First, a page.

Ketosis-Prone Type 2 Diabetes Clinical Presentation

Updated: Jan 20, 2023
  • Author: Richard S Krause, MD; Chief Editor: George T Griffing, MD  more...
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At first diagnosis of diabetes, approximately half of affected patients have "unprovoked' ketosis-prone diabetes (KPD) and present with diabetic ketoacidosis (DKA) without a precipitating factor. These individuals have a low frequency of human leukocyte antigen (HLA) class II susceptibility alleles for type 1 diabetes (T1D), lack T-cell reactivity to islet autoantigens, [9] and they demonstrate sustained preservation of β-cell function following recovery from DKA with the ability to discontinue insulin treatment while maintaining excellent glycemic control.

Patients with “provoked” A-β+ ketosis-prone ketoacidosis develop DKA in association with a precipitating factor such as an acute illness; have long-standing diabetes with high frequencies of HLA class II T1D susceptibility alleles and T cell reactivity to islet autoantigens; and demonstrate progressive loss of β-cell function and inability to achieve glycemic control without insulin treatment following recovery from DKA. [9]

The presentation of DKA does not differ markedly according to the Aβ phenotype. Typical features of polydipsia, polyuria, and fatigue are seen. In patients who already require insulin, the onset of DKA can be rapid when, for example, insulin is abruptly discontinued or a major stressor such as an acute myocardial infarction occurs.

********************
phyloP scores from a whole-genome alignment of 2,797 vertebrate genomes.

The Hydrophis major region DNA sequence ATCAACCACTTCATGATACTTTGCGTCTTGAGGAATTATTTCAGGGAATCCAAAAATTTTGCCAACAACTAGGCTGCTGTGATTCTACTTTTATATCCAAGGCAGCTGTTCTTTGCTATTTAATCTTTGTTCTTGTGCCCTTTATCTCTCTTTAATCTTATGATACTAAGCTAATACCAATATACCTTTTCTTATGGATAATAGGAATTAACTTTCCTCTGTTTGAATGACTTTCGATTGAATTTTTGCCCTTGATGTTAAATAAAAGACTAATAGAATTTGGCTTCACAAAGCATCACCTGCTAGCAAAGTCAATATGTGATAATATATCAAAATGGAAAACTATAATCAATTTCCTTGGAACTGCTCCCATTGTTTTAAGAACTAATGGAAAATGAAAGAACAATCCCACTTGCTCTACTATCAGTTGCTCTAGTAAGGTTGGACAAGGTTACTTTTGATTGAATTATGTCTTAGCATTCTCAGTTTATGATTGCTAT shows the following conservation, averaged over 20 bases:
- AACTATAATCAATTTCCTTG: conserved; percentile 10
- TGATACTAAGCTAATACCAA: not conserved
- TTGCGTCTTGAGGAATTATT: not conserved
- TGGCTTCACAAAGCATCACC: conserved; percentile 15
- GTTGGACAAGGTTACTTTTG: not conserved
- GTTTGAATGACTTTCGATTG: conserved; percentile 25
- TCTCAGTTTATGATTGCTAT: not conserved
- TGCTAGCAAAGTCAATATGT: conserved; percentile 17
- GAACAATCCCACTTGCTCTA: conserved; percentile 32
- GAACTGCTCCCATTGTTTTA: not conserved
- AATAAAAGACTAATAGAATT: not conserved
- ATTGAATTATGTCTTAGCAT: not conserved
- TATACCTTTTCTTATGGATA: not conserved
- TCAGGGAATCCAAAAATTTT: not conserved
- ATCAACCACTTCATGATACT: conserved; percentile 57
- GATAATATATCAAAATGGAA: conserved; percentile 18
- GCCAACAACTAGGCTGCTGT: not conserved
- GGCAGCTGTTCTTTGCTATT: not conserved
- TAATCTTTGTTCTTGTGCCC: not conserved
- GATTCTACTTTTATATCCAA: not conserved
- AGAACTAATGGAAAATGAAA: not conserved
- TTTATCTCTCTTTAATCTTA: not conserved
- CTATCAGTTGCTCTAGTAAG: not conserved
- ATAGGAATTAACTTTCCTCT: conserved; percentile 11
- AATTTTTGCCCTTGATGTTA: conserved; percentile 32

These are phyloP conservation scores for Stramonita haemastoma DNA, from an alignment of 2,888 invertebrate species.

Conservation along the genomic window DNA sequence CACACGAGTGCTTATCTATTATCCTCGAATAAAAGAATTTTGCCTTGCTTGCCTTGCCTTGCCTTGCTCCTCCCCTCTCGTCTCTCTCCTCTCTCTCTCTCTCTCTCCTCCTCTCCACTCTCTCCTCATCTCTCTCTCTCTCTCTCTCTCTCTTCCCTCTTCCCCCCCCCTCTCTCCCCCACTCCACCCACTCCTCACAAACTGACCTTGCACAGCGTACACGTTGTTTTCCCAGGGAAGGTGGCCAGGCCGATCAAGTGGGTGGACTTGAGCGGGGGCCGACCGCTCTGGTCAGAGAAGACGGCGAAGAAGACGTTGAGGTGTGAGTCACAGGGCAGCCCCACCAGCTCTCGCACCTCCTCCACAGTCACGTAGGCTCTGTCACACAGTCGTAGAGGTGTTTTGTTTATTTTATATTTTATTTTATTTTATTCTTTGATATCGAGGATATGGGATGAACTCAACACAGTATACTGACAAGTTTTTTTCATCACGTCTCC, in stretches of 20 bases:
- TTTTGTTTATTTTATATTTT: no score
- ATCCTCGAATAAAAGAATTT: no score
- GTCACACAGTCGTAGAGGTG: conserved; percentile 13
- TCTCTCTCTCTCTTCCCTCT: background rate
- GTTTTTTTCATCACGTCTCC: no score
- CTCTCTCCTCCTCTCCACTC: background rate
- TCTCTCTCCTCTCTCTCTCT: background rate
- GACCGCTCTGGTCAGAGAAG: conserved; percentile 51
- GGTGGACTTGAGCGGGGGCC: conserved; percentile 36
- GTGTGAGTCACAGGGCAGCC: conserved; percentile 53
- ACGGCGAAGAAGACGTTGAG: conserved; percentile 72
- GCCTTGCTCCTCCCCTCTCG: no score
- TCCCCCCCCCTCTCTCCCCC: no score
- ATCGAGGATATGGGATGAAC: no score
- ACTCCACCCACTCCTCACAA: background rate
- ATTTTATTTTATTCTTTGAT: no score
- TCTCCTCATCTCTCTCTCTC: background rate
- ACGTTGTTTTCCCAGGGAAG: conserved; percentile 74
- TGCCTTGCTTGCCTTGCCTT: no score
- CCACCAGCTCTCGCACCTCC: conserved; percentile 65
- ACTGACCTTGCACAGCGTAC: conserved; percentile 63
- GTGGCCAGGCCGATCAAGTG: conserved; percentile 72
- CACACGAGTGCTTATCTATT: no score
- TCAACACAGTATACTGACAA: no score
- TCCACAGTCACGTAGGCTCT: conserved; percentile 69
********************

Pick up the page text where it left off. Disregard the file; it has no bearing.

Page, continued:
Patients with previously undiagnosed ketosis-prone type 2 diabetes may have a less abrupt onset of symptoms. Symptoms related to an underlying precipitating event, such as myocardial infarction or infection (eg, pneumonia, urinary tract infection), may be noted. Abdominal pain is also a common complaint associated with DKA, especially in children. The cause of abdominal pain in DKA is not well understood but appears to relate to the severity of the acidosis. Failure of abdominal pain to resolve with treatment of DKA or marked abdominal tenderness should lead to consideration of other causes. Shortness of breath in spite of normal pulse oximetry and clear lungs is common.


Physical Examination

Physical signs in diabetic ketoacidosis are associated with the severity of the metabolic derangement and dehydration, and they may include the following:

  • Tachypnea/hyperpnea

  • Tachycardia

  • Dry mucous membranes

  • Poor skin turgor

  • Altered mental status

  • Nausea, vomiting

  • Hypotension

  • Signs related to a precipitating illness